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What Does a New FDA Quality Office Mean?
by Cindy Fazzi, Marketing Communications Specialist, MasterControl Inc.



Aug 14, 2013 | Free Downloads | email | Print

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Note: The views expressed in this article are those of the author and do not necessarily represent those of his or her employer, GxP Lifeline, its editor or MasterControl Inc.
If the new quality office doesn’t mean new requirements, then what exactly does it mean?

The news that the FDA is creating a new Office of Pharmaceutical Quality probably set off the alarm bell for the industry. Does a new quality office mean new requirements? It’s the first question that comes to mind.

And FDA Commissioner Margaret A. Hamburg was very good about anticipating the question when she talked about the new office. “Let me emphasize that we’re not talking about new quality requirements,” she said at the annual conference of the Generic Pharmaceutical Association earlier this year. “Our current GMP regulations have been in place for decades; there have been no recent changes that would substantially impact requirements for product manufacturing.” (1)

That’s great news; now everybody can relax! The next logical question is: If the new quality office doesn’t mean new requirements, then what exactly does it mean? “We’re talking about complying with existing ones [regulations],” said Hamburg, who emphasized the importance of quality throughout her speech.

So enforcement— not new requirements— is what the new Office of Pharmaceutical Quality is all about. Its establishment signals the FDA’s renewed focus on quality and continuous quality improvement.

Quality is FDA Priority

“Year in and year out, we say much about safety and efficacy. But without product quality, none of us can feel confident that the product will be either safe or effective,” said Hamburg. “That’s why we’ve chosen to make quality one of our highest priorities this year and we’d like you to do the same.”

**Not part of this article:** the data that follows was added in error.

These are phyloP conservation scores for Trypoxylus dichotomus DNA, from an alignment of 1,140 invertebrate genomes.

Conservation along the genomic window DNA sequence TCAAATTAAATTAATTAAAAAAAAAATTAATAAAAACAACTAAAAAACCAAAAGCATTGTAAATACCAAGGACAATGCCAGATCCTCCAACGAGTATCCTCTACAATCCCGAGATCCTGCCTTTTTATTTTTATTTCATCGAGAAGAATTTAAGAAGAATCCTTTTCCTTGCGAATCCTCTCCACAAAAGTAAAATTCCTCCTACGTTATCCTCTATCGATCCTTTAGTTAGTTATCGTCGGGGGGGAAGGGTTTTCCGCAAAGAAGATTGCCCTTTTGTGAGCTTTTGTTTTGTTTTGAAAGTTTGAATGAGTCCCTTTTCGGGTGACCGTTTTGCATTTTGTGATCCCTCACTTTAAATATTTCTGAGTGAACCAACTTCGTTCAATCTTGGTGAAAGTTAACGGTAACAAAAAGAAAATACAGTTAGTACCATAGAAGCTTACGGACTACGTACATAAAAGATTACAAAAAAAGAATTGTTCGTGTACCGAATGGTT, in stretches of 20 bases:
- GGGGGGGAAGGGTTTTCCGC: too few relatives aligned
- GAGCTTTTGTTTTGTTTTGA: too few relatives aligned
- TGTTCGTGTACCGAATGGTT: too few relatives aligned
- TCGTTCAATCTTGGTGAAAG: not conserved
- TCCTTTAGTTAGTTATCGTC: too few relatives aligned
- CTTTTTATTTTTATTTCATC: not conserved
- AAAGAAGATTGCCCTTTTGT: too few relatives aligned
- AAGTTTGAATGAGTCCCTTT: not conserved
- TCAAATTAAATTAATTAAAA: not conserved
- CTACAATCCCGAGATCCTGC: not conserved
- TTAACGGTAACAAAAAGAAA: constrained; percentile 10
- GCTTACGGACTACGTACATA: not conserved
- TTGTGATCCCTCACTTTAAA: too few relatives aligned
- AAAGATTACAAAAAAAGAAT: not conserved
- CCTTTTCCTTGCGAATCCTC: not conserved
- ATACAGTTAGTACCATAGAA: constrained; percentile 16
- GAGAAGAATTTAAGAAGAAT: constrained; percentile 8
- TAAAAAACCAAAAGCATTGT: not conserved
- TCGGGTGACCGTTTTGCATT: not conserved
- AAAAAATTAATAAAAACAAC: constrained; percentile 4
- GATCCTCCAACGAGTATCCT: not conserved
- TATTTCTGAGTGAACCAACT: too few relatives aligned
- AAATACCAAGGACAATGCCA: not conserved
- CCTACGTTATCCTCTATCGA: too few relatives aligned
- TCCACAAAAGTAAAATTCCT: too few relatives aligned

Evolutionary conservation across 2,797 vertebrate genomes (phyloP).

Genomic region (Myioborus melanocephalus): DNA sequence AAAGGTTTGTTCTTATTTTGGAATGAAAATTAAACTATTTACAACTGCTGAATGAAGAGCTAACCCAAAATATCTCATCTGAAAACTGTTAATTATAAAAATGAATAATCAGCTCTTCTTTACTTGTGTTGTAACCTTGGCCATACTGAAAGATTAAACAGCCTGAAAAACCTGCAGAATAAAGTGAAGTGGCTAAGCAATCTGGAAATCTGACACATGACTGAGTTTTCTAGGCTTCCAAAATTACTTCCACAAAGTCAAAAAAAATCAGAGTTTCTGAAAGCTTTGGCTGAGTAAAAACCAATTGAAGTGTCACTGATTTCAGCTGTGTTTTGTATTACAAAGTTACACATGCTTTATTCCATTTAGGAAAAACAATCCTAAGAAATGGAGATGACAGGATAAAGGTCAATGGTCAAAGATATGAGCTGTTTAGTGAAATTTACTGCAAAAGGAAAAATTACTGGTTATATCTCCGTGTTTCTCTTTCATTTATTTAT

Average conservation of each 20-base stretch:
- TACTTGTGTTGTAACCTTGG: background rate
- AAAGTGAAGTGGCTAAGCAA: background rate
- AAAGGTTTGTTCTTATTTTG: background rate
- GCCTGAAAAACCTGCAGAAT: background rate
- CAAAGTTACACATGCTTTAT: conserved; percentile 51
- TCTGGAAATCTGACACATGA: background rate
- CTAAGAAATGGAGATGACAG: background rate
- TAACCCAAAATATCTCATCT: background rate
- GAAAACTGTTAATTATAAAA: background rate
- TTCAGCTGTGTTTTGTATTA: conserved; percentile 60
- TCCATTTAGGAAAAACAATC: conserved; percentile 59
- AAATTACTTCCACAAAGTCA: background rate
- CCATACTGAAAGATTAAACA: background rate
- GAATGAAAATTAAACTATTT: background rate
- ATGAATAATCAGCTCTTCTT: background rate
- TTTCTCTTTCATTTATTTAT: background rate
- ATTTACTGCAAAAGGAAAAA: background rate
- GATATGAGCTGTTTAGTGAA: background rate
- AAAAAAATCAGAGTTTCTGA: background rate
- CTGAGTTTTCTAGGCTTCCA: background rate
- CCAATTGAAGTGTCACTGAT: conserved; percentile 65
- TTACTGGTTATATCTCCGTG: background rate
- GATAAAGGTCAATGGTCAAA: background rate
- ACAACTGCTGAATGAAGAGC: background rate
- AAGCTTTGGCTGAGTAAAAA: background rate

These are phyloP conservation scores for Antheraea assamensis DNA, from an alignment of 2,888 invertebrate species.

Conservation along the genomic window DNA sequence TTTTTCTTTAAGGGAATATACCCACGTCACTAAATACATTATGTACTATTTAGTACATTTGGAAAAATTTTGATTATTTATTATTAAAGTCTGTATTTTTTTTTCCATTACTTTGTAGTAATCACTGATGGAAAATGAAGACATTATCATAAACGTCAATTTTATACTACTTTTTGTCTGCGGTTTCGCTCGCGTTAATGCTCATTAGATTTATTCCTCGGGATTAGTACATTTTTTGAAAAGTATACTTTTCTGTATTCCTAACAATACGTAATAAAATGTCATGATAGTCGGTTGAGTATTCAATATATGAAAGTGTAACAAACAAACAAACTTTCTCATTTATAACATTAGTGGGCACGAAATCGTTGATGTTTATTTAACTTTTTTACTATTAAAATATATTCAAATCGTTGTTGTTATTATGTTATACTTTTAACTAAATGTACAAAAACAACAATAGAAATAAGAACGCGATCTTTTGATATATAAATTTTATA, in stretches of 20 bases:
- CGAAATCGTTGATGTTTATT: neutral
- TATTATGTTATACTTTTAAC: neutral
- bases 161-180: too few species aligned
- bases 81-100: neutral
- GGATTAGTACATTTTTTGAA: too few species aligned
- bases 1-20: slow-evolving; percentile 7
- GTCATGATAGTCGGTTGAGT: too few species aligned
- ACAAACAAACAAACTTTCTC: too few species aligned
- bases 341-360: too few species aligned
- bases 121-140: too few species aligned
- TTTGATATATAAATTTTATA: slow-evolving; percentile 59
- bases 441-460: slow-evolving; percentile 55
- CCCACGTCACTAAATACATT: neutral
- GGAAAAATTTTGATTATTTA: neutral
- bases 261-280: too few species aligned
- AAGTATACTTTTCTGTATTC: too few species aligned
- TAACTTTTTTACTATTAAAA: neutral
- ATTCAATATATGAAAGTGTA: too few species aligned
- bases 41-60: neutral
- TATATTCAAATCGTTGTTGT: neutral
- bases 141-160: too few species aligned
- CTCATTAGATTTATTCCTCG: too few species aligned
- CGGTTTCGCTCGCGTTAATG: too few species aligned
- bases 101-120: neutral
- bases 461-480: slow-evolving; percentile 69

The FDA commissioner specifically noted the importance of maintaining “top-quality manufacturing controls and standards, and robust quality and risk-management systems” in all levels of operations.

“We must be strategic and have systems in place that are capable of continual quality surveillance. This will make it possible to detect issues early enough so that steps can be taken to prevent patient harm and avert shortages,” said Hamburg.

Based on Hamburg’s speech, here’s what we know so far about the Office of Pharmaceutical Quality: The Center for Drug Evaluation and Research is creating the new office, which will address the increasing complexity of pharmaceutical products. The new office’s goal is to “improve consistency and regulatory certainty across the wide span of drug quality review.” No timeline was given as to when the new office will begin its operations.

This FDA initiative should invigorate the pharmaceutical industry in promoting quality from within. It should encourage companies to renew their commitment to product safety and quality and to rally their employees and stakeholders behind the goal of continuous quality improvement.

It’s hard to argue with the FDA’s top dog when she said, “At the end of the day, the major responsibility is not on FDA but on industry.”



Cindy Fazzi, a copywriter at MasterControl Inc., writes about the life science industry and other regulated environments. Her two decades of experience as a news reporter, writer, and editor includes working for the Associated Press in Ohio and New York. She has a master’s degree in journalism from Ohio State University.



Reference:

(1)  From a speech made by FDA Commissioner Margaret Hamburg on Feb. 22, 2013, viewed on July 3, 2013 at: http://www.fda.gov/NewsEvents/Speeches/ucm340870.htm


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